God might answer him after this manner, saying: “This is My beloved Son, in whom I am well pleased; listen to him. I have spoken all things to you in my Word. Set your eyes on him alone, for in him I have spoken and revealed to you all things, and in him you shall find more than you ask for, even more than you want.”

Modern versions of this neo-gnostic “apparition culture” also seem to be a very human response to the crisis of modernity that has placed faith under the critical microscope of science, stripped away the sacred from the public square and made of religion a wholly private affair locked in the inner room of personal experience. Maybe, angst-ridden moderns fret, the personal experience of heaven breaking the laws of nature and bypassing the ordinary, telling us what it all means, and what to do, is the only way we can gain real certitude and peace with this age’s countless ambiguities. But succumbing to such an approach as a Catholic means, among other things, that we willingly grant faith and reason a written bill of divorce and relegate Christian apologetics to a course in miracles. But I digress.

Third. Because private revelations have only a relative status and are extra-ordinary, they have a certain inherent ambiguity. St. John of the Cross, who is merciless on claims to visions, locutions and other extraordinary mystical phenomena, makes it clear that those who claim to receive these “extraordinary favors” from God, or from a saint or angel, are always subject to errors in the process of receiving, interpreting or relating the content of what is heard or seen. Which is why, St. John says, the best approach a spiritual director can take toward a directee claiming such extraordinary things is not credulity (canonizing the experience), but scrutiny, placing faith, humility, discretion and prudence in the forefront. If the mystical phenomena are from God, they will come to pass through the fires of virtuous scrutiny and in fidelity to the authority of the Church. And this is the case especially when the recipients of revelations claim their message is for others or even the whole world.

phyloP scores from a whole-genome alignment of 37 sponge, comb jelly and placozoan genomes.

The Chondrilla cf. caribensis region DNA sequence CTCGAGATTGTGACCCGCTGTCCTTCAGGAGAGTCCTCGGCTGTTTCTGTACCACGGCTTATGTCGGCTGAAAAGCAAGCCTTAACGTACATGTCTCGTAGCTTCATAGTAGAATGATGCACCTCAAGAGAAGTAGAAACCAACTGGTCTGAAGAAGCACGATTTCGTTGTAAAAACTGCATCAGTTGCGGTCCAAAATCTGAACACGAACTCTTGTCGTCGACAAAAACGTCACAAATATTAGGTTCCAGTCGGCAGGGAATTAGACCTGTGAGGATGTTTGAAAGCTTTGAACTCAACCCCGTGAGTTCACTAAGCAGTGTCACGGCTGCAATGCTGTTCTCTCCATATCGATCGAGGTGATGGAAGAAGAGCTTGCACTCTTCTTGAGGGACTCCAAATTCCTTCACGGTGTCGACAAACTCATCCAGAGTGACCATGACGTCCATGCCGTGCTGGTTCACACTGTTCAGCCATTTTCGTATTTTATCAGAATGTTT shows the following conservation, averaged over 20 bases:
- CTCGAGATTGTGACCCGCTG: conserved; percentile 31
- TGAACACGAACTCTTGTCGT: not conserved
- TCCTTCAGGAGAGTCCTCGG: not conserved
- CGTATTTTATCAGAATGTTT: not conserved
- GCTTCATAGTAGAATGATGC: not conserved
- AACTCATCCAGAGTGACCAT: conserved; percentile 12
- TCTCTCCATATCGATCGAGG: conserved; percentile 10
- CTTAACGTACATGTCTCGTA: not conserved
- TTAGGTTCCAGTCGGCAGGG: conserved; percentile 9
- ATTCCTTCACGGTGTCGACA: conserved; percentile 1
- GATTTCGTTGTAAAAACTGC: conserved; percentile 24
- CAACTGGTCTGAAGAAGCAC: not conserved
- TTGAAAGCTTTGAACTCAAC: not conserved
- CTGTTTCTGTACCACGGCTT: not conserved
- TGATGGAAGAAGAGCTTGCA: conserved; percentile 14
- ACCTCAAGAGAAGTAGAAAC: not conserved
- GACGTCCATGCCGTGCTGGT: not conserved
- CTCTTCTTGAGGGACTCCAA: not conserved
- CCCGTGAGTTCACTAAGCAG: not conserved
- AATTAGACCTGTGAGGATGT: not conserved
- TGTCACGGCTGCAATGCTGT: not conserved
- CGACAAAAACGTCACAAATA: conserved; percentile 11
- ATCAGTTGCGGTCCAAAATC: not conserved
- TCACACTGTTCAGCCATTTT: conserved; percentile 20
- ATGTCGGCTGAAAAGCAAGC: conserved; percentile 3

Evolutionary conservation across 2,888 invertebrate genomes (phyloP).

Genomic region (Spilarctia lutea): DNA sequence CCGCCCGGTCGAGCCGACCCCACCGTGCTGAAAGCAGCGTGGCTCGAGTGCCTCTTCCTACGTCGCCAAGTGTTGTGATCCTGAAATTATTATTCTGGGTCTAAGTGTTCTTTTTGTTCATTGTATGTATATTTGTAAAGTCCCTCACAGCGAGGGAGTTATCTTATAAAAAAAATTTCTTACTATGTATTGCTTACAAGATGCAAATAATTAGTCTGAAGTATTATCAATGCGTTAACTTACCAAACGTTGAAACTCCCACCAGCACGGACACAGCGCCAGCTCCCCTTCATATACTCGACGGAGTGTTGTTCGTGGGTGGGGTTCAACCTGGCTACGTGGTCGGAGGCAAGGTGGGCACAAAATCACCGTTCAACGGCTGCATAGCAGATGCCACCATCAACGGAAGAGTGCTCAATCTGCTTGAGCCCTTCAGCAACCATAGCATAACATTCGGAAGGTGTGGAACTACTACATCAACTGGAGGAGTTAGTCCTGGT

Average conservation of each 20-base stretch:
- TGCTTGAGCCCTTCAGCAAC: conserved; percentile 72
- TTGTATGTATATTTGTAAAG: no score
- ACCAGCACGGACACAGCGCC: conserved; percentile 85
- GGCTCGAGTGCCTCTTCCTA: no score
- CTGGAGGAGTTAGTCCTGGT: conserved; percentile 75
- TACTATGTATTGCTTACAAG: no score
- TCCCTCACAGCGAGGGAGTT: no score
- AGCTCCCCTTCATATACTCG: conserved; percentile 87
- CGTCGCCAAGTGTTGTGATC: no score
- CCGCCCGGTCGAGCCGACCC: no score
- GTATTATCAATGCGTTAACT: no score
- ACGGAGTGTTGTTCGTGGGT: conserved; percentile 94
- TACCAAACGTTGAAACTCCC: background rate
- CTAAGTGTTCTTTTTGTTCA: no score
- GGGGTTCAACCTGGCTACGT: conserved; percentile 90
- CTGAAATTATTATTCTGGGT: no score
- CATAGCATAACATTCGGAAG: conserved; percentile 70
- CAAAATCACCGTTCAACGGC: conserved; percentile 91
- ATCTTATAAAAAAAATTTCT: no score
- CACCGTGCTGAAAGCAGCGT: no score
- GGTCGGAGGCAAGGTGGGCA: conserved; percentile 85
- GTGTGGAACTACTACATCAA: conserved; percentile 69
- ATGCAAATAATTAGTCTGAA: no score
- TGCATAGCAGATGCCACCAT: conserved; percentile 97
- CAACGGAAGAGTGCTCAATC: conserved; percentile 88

Naïve credulity, John says, is the open gateway to diabolical and psychological delusion, while sage discretion is the gateway to genuine illumination that flows from reason informed by faith.